Plastic pollution in the oceans is getting worse, according tomedia reports: if business continues as usual, the amount of plastic waste flowing into the ocean each year will be nearly three times as high as it is today, according to a new analysis. By 2040, the total amount of plastic in the ocean will reach 600 million tons, as the existing plastics in the oceans will not degrade. But there are now ways to eliminate the vast majority of new waste.
Yoni Shiran, project director at Systemiq, a UK-focused sustainable start-up, says plastic pollution is growing for such reasons. With the growth of the global population and the rapid growth of consumption in many developing countries, the number of plastics used is increasing. “We’re also using cheaper plastics, ” he says. ” If you add up all these trends, you’ll see an explosion in the amount of plastic flowing into the ocean. “
Many large companies have recently pledged to use more recyclable materials in their packaging or to use reusable or biodegradable alternatives. But the report found that corporate commitments to improve packaging were only part of a larger set of solutions, and that even if all existing commitments by businesses and governments moveforward, they would only reduce plastic access to the ocean by 7%.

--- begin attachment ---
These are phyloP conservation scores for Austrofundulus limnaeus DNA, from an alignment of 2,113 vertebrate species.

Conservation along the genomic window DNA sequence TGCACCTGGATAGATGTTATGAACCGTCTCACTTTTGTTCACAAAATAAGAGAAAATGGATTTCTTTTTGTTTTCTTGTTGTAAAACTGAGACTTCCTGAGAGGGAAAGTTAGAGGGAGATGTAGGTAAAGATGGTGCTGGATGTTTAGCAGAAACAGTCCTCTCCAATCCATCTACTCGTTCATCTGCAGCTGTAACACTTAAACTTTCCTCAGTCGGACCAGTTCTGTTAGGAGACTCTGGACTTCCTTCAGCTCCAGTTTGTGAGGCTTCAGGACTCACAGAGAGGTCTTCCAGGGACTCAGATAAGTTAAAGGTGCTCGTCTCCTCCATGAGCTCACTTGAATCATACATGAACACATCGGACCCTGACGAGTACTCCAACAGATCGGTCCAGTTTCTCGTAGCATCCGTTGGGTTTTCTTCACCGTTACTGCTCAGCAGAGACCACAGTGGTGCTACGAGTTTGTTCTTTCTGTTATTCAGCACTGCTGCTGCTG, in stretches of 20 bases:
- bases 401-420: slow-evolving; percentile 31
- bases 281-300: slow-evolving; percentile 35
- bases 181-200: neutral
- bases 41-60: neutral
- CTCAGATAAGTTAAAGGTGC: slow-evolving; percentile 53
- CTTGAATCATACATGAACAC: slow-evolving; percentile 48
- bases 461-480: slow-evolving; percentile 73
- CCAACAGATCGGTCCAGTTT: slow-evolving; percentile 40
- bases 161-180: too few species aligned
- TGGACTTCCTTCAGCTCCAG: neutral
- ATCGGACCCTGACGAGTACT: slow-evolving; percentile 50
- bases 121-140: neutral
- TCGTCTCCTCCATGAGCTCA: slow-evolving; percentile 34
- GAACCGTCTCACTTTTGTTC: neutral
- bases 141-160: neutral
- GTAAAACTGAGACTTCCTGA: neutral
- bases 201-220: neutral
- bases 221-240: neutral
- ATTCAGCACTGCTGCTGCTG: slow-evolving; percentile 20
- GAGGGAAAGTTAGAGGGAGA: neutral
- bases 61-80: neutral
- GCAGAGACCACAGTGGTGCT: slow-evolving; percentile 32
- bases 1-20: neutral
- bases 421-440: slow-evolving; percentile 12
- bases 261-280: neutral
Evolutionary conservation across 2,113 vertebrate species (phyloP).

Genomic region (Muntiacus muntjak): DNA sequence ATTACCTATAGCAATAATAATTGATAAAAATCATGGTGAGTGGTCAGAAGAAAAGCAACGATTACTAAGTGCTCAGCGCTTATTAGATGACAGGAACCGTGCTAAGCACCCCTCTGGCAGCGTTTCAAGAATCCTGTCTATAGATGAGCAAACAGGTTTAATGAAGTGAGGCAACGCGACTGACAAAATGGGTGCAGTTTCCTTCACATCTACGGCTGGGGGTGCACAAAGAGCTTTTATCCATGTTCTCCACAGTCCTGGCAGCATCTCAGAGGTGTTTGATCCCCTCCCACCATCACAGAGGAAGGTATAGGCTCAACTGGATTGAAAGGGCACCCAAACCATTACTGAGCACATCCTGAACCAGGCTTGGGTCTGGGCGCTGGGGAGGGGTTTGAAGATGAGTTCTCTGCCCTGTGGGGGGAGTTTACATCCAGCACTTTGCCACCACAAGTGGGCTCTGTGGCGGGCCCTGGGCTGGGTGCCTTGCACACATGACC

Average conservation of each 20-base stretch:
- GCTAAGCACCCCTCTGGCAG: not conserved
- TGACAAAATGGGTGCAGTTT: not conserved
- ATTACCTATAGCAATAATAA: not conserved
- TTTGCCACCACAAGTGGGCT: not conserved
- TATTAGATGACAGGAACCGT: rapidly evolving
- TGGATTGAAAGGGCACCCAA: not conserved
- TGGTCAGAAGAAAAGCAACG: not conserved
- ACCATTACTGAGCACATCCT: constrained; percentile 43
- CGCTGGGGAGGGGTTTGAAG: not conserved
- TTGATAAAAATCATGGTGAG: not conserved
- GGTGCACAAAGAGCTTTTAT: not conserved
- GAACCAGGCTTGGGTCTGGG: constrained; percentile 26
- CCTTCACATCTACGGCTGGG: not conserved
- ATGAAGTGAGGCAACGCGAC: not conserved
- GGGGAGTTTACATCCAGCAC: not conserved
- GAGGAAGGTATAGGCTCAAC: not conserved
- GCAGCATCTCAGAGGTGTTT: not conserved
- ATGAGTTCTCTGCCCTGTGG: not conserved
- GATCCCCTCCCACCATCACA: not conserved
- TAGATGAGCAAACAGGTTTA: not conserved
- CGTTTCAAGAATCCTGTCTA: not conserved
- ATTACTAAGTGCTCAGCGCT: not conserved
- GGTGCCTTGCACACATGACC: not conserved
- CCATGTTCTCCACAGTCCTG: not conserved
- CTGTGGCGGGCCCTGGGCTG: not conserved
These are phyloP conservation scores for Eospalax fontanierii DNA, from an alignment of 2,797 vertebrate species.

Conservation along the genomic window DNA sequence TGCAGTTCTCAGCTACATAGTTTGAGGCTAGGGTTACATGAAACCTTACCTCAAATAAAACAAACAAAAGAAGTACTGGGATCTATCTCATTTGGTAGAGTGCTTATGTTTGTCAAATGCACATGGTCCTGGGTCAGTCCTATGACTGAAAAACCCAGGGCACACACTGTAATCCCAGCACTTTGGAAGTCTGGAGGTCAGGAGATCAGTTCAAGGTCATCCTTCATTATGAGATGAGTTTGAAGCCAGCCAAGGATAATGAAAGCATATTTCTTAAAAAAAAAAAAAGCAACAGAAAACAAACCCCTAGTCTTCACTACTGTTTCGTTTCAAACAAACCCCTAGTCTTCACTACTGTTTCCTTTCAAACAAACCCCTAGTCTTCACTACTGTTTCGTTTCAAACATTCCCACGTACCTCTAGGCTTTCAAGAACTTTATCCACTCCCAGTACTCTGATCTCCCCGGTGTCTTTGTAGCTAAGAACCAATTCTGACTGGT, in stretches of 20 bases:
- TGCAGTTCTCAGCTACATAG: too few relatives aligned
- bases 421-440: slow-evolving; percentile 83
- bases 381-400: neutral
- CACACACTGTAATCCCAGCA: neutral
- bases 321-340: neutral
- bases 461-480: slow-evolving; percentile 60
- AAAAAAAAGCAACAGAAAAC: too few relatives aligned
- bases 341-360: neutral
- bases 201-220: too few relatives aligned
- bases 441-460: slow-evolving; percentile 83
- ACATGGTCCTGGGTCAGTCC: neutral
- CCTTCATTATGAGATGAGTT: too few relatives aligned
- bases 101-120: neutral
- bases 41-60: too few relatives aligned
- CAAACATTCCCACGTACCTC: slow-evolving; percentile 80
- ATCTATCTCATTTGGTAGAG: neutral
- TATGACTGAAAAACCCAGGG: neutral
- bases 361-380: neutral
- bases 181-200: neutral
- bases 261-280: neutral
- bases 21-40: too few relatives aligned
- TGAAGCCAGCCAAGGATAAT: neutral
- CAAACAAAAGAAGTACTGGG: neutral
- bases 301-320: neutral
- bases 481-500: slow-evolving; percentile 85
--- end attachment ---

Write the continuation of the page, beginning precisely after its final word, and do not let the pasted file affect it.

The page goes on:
Shiran says commitments do exist, but at the same time they are far from enough – only nearly 20 per cent of brands have signed up to the Ellen MacArthur Foundation’s Global Commitment, many of which are only in places like North America and Europe, where the waste emissions are most likely to be done. In addition, while many brands are committed to using more recyclable and recyclable materials, few are truly committed to reducing plastic use.
Researchers hope to see how many solutions are really working by studying different options for tackling the challenges of plastic waste.
And the government needs to do more than ban plastic bags. “Very few countries, if any, really have a firm view of the plastics industry,” Shiran said. “Plastic recycling means infrastructure needs to be expanded and improved.
The report found that there are already technical solutions that could reduce plastic pollution by 80 per cent by 2040, if nothing changes. These changes are economically and politically feasible, but they must begin now.